Once again, I am way overdue for an update around here. I can explain. About three weeks ago, my life turned upside-down. In a good way. On a very rainy Monday morning, I was fortunate enough to join my friend Meg for a Paris by Mouth pastry tour. After the tour, Meg and I had lunch on the now-sunny terrace of a nondescript café. We talked about how my book was going, and the possibility of me leading some tours, and at some point I think I mentioned that I was starting to miss working in a professional kitchen. (Apparently, six months is about how long I am able to be unemployed before I get antsy.) The rest of the week was fairly uneventful, until Friday morning, when our dear friend Barbra emailed me that Frenchie was hiring a pastry chef for their new To Go restaurant. After checking out their menu, I thought that it could actually be a really good fit: the American-style breakfast pastries and other treats are the kind of thing I probably have the most experience making, and it’s clearly an enterprise which places high value on food quality and seasonality, two things that are very important to me, too.
So I applied. A few clicks and my resumé zipped into the hands of chef Greg Marchand, who called me that very afternoon to set up an interview for the next day. Tuesday morning at 6:30 am, I was at work. And so far, it’s been great. The team is enthusiastic and professional, the chef is knowledgeable and passionate, and for the first time since I started working in Paris five years and two kitchens ago, I feel like I belong.
Before all this happened, though, I was on a pretty major granola kick. I was making a batch a week, and Nick and I were eating it every morning with yogurt or milk and strawberries from the panier. I’m no stranger to homemade granola, but I thought I’d try a different base recipe for kicks. While I’ve almost always made my granola without any butter or oil, and been perfectly happy with the results, I wondered if I was missing out. The first one I made may have been my favorite, with candied grapefruit that I made for a scone recipe I was working on for the book. Where ordinarily I would use honey or maple syrup to sweeten it, I was low on both and took a gander through my pantry to see what else I could use. I found a bottle of rice syrup, and the toasty, rich flavor it brings has probably made it my new go-to sweetener for granola. Either it was that, or the butter. I’ll be leaving that in future recipes, too.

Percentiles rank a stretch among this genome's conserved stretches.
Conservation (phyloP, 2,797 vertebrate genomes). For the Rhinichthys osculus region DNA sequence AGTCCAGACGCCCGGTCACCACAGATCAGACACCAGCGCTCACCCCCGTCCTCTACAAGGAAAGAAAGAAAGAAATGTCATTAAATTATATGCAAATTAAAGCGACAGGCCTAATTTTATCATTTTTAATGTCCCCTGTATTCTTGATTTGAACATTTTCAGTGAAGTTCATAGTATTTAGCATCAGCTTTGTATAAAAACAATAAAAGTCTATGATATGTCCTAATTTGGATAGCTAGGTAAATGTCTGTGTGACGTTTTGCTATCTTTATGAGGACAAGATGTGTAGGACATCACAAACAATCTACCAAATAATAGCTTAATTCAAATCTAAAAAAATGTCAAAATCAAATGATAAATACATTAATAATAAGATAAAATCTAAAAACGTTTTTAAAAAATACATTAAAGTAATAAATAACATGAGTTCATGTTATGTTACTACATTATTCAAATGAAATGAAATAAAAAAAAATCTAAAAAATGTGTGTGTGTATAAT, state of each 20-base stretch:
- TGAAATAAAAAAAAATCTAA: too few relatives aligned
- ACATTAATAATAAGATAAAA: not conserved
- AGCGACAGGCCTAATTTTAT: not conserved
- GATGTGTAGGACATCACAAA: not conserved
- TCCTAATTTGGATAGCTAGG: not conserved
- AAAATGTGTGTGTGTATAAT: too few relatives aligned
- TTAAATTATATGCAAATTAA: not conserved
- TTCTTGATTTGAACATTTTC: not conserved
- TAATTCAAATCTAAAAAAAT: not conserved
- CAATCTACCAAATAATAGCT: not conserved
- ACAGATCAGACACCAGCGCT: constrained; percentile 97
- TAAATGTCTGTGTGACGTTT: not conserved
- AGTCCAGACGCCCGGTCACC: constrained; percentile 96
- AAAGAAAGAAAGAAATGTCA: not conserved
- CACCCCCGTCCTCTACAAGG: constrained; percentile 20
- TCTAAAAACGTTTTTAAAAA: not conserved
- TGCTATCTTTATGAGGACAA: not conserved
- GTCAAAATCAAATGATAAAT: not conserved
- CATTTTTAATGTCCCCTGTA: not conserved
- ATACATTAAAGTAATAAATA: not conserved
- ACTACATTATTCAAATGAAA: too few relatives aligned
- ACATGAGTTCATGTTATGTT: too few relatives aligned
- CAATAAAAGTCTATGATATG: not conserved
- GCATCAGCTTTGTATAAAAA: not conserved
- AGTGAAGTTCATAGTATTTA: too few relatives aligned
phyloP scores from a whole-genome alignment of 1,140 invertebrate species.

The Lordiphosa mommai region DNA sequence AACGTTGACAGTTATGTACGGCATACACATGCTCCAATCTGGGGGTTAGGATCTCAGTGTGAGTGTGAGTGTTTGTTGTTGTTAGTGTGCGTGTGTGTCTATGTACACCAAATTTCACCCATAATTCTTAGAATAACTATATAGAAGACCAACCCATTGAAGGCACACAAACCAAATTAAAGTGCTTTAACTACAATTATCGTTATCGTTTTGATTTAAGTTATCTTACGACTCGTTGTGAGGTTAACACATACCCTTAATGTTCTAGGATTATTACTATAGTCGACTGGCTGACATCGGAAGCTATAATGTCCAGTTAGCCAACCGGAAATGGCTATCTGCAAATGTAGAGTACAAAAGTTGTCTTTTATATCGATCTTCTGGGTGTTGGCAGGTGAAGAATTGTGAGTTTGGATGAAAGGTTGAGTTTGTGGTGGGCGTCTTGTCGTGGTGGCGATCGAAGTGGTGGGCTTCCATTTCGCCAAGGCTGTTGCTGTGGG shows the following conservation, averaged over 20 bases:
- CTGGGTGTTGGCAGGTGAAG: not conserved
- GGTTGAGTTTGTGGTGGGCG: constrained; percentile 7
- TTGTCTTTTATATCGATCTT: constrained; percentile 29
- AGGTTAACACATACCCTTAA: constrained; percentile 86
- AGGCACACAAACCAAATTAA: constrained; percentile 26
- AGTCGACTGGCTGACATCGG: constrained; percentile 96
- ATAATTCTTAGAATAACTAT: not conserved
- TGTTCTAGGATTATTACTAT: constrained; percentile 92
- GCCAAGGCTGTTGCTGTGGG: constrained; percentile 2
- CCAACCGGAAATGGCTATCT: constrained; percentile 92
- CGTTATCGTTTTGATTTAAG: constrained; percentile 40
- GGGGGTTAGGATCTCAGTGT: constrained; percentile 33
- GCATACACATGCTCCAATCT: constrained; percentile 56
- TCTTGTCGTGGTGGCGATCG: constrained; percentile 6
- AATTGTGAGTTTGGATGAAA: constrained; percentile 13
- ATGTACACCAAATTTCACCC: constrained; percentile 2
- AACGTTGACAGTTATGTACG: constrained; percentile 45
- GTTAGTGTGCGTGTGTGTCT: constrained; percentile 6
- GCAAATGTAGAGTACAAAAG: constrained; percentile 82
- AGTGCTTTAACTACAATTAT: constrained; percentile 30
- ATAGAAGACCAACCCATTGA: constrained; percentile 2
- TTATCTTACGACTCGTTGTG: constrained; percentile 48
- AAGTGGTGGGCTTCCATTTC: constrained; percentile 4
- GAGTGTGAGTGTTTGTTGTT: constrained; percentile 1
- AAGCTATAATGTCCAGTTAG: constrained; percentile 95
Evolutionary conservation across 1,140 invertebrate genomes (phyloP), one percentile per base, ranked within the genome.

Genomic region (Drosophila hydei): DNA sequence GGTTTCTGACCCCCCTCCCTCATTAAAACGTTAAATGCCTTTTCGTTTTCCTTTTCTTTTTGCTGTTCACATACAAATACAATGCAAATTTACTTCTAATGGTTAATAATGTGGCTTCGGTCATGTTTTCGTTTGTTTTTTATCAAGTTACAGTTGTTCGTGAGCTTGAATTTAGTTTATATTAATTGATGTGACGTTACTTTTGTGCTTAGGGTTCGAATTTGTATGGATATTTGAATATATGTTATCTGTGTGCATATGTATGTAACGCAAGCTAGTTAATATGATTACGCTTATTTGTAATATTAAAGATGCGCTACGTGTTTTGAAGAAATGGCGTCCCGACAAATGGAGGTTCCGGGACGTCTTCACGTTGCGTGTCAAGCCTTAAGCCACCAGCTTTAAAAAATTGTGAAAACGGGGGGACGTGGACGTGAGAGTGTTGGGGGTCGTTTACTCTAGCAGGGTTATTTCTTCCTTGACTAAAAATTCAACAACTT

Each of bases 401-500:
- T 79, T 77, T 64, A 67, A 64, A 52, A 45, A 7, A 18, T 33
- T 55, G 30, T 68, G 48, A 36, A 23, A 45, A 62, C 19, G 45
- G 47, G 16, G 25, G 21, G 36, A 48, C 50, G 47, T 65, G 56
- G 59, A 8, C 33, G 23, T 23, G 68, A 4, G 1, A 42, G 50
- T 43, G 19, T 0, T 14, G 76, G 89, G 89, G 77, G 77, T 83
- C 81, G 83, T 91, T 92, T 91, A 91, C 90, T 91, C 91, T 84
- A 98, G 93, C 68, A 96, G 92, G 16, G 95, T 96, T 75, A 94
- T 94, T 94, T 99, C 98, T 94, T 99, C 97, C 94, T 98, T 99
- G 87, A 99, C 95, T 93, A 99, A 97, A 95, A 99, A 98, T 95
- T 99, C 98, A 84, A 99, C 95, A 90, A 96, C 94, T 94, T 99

A breakfast classic. I love granola for its nearly infinite variability – as long as you keep the proportions similar, you can swap in different fruits, seeds and nuts to your heart’s content. I made this three weeks in a row, and never the same way once. So if grapefruit and almond don’t float your boat, you could always try it with pecans, hazelnuts, sunflower seeds and dried cranberries, or if you’re feeling exotic, why not pine nuts, pistachios, sesame seeds, and dried apricot? I also like to switch the sweetener to best enhance the chosen add-ins: try maple syrup for the first variation, honey for the second.
4 c. / 400 g rolled oats or 5-grain cereal (The one I buy is a mix of oats, wheat, barley, rye, and rice.)
1 1/3 c. / 170 g whole almonds
½ cup / 60 g shredded unsweetened coconut
1½ Tbsp. sesame seeds
½ tsp. fine sea salt
½ tsp. ground cardamom
6 Tbsp. / 85 g butter
½ cup / 170 g rice syrup
½ cup / 75 g chopped candied grapefruit
- Preheat the oven to 325F / 160C. Mix the cereal, almonds, coconut, sesame seeds, salt, and cardamom in a large bowl. Melt the butter with half of the rice syrup and pour this over the ingredients in the bowl. Stir to make sure all is evenly coated.
- Spread onto a large rimmed baking sheet and bake about 45 minutes, carefully stirring every 10 minutes or so, until the granola is dry and a lovely deep golden brown color.
- Meanwhile, heat the remaining rice syrup until it is thin and fluid. Transfer the granola back to the large bowl, add the grapefruit, and immediately pour the hot syrup over all. It should make a little hissing noise when you do this. Stir to coat and return the granola to the sheet pan to cool. Stored in an airtight container at room temperature, the granola will keep for 1-2 weeks, depending on ambient humidity.
Makes about 7 cups, or about 10-14 servings.
On this day in 2010: Les Funambules (Another fairly nondescript café.)
Originally published on Croque-Camille.